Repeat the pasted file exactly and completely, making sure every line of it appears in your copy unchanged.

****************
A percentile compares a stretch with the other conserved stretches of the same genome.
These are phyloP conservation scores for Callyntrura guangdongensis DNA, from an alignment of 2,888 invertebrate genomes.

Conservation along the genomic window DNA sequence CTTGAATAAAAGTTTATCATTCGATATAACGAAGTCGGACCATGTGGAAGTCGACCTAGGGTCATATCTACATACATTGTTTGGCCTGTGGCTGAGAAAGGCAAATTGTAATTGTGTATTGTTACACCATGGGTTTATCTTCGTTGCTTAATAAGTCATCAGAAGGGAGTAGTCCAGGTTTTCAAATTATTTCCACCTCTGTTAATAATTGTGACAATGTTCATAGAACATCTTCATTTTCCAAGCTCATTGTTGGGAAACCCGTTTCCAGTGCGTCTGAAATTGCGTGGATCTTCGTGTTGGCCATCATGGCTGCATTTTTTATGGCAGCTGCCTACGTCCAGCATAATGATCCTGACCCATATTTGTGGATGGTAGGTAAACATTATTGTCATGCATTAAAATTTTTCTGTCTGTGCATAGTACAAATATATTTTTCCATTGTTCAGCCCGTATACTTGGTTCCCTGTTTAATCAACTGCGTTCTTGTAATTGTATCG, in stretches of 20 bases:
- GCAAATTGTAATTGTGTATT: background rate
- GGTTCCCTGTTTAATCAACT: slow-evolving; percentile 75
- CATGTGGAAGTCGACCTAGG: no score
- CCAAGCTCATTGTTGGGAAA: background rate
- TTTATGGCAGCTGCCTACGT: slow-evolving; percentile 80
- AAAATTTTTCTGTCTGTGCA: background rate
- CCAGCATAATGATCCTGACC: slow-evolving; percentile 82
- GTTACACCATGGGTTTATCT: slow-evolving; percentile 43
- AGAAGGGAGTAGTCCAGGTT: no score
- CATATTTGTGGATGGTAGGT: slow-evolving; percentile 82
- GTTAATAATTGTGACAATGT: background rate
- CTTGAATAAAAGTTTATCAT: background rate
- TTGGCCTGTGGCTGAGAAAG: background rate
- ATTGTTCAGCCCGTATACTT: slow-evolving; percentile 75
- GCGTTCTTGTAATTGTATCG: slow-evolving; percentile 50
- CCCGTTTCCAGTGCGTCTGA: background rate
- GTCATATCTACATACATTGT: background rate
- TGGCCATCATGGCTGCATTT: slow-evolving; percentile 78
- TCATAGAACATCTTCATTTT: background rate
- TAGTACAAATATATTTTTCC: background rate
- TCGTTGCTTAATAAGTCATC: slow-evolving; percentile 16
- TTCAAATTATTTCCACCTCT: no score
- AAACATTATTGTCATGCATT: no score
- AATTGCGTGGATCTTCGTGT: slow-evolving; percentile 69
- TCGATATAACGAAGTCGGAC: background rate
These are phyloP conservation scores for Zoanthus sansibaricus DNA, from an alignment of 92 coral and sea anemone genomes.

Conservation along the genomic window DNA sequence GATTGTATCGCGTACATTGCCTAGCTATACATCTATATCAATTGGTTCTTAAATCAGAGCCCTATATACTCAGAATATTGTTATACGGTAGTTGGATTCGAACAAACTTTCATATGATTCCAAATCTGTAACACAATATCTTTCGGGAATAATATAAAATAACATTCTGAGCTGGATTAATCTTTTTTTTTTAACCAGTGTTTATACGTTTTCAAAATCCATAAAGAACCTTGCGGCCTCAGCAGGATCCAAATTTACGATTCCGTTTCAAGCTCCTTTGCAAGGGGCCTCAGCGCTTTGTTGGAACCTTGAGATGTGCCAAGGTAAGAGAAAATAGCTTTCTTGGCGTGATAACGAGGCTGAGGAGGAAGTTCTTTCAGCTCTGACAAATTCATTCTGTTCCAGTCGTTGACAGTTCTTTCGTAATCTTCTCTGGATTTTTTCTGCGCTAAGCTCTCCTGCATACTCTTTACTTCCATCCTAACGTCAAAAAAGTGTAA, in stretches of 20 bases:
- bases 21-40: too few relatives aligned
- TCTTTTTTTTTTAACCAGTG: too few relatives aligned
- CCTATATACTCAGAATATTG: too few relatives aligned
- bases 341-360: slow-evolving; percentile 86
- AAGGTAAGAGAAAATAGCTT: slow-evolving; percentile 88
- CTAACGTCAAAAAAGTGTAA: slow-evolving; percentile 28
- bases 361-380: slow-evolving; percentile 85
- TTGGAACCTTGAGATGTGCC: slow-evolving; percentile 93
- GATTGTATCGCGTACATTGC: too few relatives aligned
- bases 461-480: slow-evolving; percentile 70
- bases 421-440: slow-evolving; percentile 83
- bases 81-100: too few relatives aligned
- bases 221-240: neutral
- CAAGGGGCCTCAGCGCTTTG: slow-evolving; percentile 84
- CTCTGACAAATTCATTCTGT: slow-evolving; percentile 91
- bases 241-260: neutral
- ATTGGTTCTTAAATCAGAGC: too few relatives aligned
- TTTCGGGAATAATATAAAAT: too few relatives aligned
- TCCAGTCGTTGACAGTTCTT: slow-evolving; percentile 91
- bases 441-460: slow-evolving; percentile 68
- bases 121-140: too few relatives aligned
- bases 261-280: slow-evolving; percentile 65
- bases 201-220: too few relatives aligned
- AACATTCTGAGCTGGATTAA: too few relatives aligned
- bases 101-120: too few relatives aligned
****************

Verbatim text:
A percentile compares a stretch with the other conserved stretches of the same genome.
These are phyloP conservation scores for Callyntrura guangdongensis DNA, from an alignment of 2,888 invertebrate genomes.

Conservation along the genomic window DNA sequence CTTGAATAAAAGTTTATCATTCGATATAACGAAGTCGGACCATGTGGAAGTCGACCTAGGGTCATATCTACATACATTGTTTGGCCTGTGGCTGAGAAAGGCAAATTGTAATTGTGTATTGTTACACCATGGGTTTATCTTCGTTGCTTAATAAGTCATCAGAAGGGAGTAGTCCAGGTTTTCAAATTATTTCCACCTCTGTTAATAATTGTGACAATGTTCATAGAACATCTTCATTTTCCAAGCTCATTGTTGGGAAACCCGTTTCCAGTGCGTCTGAAATTGCGTGGATCTTCGTGTTGGCCATCATGGCTGCATTTTTTATGGCAGCTGCCTACGTCCAGCATAATGATCCTGACCCATATTTGTGGATGGTAGGTAAACATTATTGTCATGCATTAAAATTTTTCTGTCTGTGCATAGTACAAATATATTTTTCCATTGTTCAGCCCGTATACTTGGTTCCCTGTTTAATCAACTGCGTTCTTGTAATTGTATCG, in stretches of 20 bases:
- GCAAATTGTAATTGTGTATT: background rate
- GGTTCCCTGTTTAATCAACT: slow-evolving; percentile 75
- CATGTGGAAGTCGACCTAGG: no score
- CCAAGCTCATTGTTGGGAAA: background rate
- TTTATGGCAGCTGCCTACGT: slow-evolving; percentile 80
- AAAATTTTTCTGTCTGTGCA: background rate
- CCAGCATAATGATCCTGACC: slow-evolving; percentile 82
- GTTACACCATGGGTTTATCT: slow-evolving; percentile 43
- AGAAGGGAGTAGTCCAGGTT: no score
- CATATTTGTGGATGGTAGGT: slow-evolving; percentile 82
- GTTAATAATTGTGACAATGT: background rate
- CTTGAATAAAAGTTTATCAT: background rate
- TTGGCCTGTGGCTGAGAAAG: background rate
- ATTGTTCAGCCCGTATACTT: slow-evolving; percentile 75
- GCGTTCTTGTAATTGTATCG: slow-evolving; percentile 50
- CCCGTTTCCAGTGCGTCTGA: background rate
- GTCATATCTACATACATTGT: background rate
- TGGCCATCATGGCTGCATTT: slow-evolving; percentile 78
- TCATAGAACATCTTCATTTT: background rate
- TAGTACAAATATATTTTTCC: background rate
- TCGTTGCTTAATAAGTCATC: slow-evolving; percentile 16
- TTCAAATTATTTCCACCTCT: no score
- AAACATTATTGTCATGCATT: no score
- AATTGCGTGGATCTTCGTGT: slow-evolving; percentile 69
- TCGATATAACGAAGTCGGAC: background rate
These are phyloP conservation scores for Zoanthus sansibaricus DNA, from an alignment of 92 coral and sea anemone genomes.

Conservation along the genomic window DNA sequence GATTGTATCGCGTACATTGCCTAGCTATACATCTATATCAATTGGTTCTTAAATCAGAGCCCTATATACTCAGAATATTGTTATACGGTAGTTGGATTCGAACAAACTTTCATATGATTCCAAATCTGTAACACAATATCTTTCGGGAATAATATAAAATAACATTCTGAGCTGGATTAATCTTTTTTTTTTAACCAGTGTTTATACGTTTTCAAAATCCATAAAGAACCTTGCGGCCTCAGCAGGATCCAAATTTACGATTCCGTTTCAAGCTCCTTTGCAAGGGGCCTCAGCGCTTTGTTGGAACCTTGAGATGTGCCAAGGTAAGAGAAAATAGCTTTCTTGGCGTGATAACGAGGCTGAGGAGGAAGTTCTTTCAGCTCTGACAAATTCATTCTGTTCCAGTCGTTGACAGTTCTTTCGTAATCTTCTCTGGATTTTTTCTGCGCTAAGCTCTCCTGCATACTCTTTACTTCCATCCTAACGTCAAAAAAGTGTAA, in stretches of 20 bases:
- bases 21-40: too few relatives aligned
- TCTTTTTTTTTTAACCAGTG: too few relatives aligned
- CCTATATACTCAGAATATTG: too few relatives aligned
- bases 341-360: slow-evolving; percentile 86
- AAGGTAAGAGAAAATAGCTT: slow-evolving; percentile 88
- CTAACGTCAAAAAAGTGTAA: slow-evolving; percentile 28
- bases 361-380: slow-evolving; percentile 85
- TTGGAACCTTGAGATGTGCC: slow-evolving; percentile 93
- GATTGTATCGCGTACATTGC: too few relatives aligned
- bases 461-480: slow-evolving; percentile 70
- bases 421-440: slow-evolving; percentile 83
- bases 81-100: too few relatives aligned
- bases 221-240: neutral
- CAAGGGGCCTCAGCGCTTTG: slow-evolving; percentile 84
- CTCTGACAAATTCATTCTGT: slow-evolving; percentile 91
- bases 241-260: neutral
- ATTGGTTCTTAAATCAGAGC: too few relatives aligned
- TTTCGGGAATAATATAAAAT: too few relatives aligned
- TCCAGTCGTTGACAGTTCTT: slow-evolving; percentile 91
- bases 441-460: slow-evolving; percentile 68
- bases 121-140: too few relatives aligned
- bases 261-280: slow-evolving; percentile 65
- bases 201-220: too few relatives aligned
- AACATTCTGAGCTGGATTAA: too few relatives aligned
- bases 101-120: too few relatives aligned